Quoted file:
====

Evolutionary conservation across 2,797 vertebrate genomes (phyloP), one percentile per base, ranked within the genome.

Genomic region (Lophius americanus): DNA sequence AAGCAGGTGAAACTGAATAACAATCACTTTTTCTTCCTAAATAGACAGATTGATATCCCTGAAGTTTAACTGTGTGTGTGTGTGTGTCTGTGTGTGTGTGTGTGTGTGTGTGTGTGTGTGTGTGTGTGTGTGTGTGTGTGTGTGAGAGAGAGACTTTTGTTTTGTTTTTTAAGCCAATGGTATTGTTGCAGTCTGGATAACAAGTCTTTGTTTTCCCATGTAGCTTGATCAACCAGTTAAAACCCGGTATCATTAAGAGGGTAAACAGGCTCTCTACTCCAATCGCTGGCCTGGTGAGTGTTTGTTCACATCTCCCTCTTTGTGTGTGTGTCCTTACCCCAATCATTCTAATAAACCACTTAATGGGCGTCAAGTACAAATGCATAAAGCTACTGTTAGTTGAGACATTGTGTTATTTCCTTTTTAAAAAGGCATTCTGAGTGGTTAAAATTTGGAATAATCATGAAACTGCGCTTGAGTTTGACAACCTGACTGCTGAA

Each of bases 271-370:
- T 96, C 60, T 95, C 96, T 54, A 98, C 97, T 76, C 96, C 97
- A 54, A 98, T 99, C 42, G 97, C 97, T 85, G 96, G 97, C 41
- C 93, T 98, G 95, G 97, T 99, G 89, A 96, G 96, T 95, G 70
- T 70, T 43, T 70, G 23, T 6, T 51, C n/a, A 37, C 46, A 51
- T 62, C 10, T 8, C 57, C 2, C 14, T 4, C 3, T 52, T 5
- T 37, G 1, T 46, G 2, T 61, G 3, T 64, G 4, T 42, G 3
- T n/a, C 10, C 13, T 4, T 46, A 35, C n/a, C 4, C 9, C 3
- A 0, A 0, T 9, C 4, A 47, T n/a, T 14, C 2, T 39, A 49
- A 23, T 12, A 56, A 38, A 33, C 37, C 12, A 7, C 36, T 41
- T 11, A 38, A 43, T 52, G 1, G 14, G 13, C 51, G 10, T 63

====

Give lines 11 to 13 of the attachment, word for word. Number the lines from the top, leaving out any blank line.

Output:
- A 0, A 0, T 9, C 4, A 47, T n/a, T 14, C 2, T 39, A 49
- A 23, T 12, A 56, A 38, A 33, C 37, C 12, A 7, C 36, T 41
- T 11, A 38, A 43, T 52, G 1, G 14, G 13, C 51, G 10, T 63